Sunday, March 23, 2014

Plan. Progress. Perform with the TRX!

Progression is essential to keep seeing improvements from your workout. When your body becomes used to a work load, you plateau, stop seeing results and can even lose what you've been working so hard to gain.  Progressing exercises on the TRX is super simple if you understand the three principles behind suspension training.  


The pendulum principle is based on the fact that the straps will always travel back to a neutral position, hanging straight down from the anchor. Gravity will work with you or against you based on where you position the straps when you are performing an exercise; they can be positioned in front of, behind, or at neutral. This principle applies to most ground based exercises where the straps are being moved to perform the exercise. The TRX Crunch is a good example.

Progression 1:  Starting with your feet behind neutral.  This will make it easier to draw your knees forward, since gravity will be working with you to bring the straps back to their neutral position.

Progression 2: Starting with feet at neutral. You have to work harder to pull the straps away from neutral during the motion of the crunch but as you release, gravity will assist you in brining your feet back to a neutral position.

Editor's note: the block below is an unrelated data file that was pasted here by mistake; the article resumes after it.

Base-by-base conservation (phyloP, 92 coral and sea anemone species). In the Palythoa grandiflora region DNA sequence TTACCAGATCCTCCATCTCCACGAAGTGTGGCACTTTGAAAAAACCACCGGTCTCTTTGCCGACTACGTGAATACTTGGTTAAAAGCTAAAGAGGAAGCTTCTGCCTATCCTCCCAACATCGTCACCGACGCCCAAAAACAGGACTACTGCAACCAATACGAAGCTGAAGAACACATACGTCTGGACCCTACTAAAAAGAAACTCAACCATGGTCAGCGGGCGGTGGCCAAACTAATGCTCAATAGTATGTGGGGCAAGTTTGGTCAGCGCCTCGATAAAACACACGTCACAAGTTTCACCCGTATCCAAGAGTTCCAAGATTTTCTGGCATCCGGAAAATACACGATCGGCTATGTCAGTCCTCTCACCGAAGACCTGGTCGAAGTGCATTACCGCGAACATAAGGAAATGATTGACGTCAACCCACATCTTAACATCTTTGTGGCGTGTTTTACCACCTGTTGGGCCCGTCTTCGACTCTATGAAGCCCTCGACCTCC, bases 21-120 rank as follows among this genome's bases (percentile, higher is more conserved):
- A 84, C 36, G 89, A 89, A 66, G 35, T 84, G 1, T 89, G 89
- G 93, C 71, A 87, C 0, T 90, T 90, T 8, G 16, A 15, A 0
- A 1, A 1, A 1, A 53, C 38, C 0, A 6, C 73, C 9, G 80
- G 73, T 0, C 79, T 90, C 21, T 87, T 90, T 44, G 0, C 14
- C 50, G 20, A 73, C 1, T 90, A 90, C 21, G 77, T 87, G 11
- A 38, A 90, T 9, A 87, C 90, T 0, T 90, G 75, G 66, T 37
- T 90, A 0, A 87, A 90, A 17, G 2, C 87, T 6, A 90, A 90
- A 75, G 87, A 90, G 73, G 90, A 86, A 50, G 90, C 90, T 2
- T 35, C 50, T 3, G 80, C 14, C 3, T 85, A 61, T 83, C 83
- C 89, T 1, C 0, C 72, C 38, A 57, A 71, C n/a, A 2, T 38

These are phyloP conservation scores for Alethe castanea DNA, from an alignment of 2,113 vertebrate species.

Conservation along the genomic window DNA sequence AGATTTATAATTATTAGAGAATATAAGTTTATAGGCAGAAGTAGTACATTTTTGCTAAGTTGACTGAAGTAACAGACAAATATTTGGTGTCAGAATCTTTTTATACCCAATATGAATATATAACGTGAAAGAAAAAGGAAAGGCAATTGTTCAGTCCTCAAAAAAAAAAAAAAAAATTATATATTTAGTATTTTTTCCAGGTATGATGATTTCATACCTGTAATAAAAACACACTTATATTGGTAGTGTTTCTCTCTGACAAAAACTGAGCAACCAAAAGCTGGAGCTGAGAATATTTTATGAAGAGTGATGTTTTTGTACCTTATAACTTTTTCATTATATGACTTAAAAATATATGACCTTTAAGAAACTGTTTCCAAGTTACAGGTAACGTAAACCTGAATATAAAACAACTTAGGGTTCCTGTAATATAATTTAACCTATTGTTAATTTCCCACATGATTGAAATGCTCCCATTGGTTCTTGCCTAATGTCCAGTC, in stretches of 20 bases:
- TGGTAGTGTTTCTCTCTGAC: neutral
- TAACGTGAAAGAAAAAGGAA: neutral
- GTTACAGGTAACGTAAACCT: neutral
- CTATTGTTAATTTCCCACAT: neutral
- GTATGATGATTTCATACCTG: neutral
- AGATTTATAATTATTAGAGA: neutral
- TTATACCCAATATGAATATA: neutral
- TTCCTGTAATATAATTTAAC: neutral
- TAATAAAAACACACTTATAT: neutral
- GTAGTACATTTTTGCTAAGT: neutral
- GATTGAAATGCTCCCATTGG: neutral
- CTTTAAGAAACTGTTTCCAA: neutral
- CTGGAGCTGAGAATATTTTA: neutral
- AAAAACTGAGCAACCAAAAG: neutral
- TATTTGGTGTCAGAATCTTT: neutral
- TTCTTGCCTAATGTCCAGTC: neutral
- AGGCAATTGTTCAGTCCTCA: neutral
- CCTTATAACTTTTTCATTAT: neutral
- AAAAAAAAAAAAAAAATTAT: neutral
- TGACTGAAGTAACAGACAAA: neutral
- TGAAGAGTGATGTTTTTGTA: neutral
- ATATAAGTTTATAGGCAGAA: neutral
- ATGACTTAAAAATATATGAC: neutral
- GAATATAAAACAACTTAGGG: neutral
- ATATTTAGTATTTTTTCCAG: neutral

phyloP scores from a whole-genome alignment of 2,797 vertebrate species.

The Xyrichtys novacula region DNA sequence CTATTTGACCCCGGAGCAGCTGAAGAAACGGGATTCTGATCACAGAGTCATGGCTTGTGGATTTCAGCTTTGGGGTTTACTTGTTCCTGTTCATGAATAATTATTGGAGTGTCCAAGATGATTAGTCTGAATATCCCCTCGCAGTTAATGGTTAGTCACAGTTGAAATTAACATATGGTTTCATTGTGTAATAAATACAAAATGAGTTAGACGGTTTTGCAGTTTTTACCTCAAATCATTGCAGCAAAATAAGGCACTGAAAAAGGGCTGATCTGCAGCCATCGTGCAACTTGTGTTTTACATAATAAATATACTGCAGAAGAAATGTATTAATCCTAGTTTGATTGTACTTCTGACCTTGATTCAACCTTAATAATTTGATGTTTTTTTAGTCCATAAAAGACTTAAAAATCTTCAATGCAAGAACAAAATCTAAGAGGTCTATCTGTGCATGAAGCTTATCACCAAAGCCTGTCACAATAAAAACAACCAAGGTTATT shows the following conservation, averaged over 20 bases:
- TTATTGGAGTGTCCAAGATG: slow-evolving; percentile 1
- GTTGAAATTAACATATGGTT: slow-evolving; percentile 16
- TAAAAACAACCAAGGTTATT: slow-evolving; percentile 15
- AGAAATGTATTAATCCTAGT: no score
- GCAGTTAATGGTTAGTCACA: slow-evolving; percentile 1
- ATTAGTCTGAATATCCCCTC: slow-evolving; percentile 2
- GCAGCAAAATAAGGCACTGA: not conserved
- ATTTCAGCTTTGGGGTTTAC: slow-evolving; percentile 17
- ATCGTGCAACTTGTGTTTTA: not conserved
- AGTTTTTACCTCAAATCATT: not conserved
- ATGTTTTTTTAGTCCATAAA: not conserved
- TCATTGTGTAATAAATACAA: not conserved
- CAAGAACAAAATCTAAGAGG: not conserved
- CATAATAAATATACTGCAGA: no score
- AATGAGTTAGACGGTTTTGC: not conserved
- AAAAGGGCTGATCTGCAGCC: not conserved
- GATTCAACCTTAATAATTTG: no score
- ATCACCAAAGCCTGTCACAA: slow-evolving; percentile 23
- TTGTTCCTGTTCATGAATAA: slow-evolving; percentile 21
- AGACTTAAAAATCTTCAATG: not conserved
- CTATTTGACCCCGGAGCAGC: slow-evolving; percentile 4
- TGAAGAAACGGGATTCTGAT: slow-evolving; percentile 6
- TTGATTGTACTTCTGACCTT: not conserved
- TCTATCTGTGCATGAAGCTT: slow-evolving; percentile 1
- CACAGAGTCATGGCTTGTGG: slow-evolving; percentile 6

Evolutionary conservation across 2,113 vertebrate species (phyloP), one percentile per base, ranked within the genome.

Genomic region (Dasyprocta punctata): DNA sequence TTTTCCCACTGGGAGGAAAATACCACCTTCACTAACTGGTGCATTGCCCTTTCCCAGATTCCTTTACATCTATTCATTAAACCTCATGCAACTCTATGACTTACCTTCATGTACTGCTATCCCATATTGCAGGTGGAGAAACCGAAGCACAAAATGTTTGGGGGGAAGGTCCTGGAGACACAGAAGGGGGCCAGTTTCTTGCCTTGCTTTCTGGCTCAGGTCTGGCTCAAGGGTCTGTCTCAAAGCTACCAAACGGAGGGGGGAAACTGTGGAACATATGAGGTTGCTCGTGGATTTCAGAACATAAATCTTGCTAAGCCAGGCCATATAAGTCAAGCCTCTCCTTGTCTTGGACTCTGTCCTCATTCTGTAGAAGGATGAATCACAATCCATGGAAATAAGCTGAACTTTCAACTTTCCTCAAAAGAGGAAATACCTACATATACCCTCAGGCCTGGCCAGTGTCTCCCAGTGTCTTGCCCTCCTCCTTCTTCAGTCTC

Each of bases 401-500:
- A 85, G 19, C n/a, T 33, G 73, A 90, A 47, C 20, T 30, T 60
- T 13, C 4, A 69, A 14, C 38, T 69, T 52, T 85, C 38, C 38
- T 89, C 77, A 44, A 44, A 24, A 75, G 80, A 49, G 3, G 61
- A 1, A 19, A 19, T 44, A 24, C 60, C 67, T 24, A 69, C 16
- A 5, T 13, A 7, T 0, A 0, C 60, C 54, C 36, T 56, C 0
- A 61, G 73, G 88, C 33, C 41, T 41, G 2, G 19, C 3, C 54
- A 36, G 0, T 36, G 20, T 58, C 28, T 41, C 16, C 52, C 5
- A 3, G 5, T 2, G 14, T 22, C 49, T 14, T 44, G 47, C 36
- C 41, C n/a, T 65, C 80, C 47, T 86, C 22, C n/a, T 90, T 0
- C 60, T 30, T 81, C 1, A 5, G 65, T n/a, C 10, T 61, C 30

Progression 3: Starting with feet in front of neutral. You have to fight against gravity to keep the straps from going back to neutral as hold your plank and try to draw the straps even further from their neutral position as you perform the crunch.

Vector Resistance

The principle of vector resistance has to do with body weight vs. body angle when performing exercises. Take the TRX row for example; as you increase the angle of your body, the resistance (body weight) you need to work against is increased, making it more difficult to perform the exercise. The progressions with this principle are simple; starting close to a vertical position will be the easiest, then increasing the angle of your body and difficulty more and more until you are nearly parallel to the ground.           


The stability principle focuses on your center of gravity and base of support. As your base of support gets smaller and your center of gravity shifts outside its normal position, your body will become more unstable, making it more difficulty to perform the exercise. By simply changing your foot position you will increase or decrease you base of support and difficulty of the exercise. There are four basic foot positions to progress through.

Progression 1: Staggered stance. Place one foot in front of the other and hip width apart.

Progression 2: Wide stance. Feet set outside the hips.

Progression 3: Narrow stance. Feet set hip width apart or less.

Progression 4: Single leg stance. Body weight is placed solely on one leg.

Vector resistance and stability can be manipulated separately or together. Increasing the resistance (body weight) and creating an unstable environment will generate a greater challenge for you when performing your TRX exercise.

Blog post by Catie Furbush CSCS.

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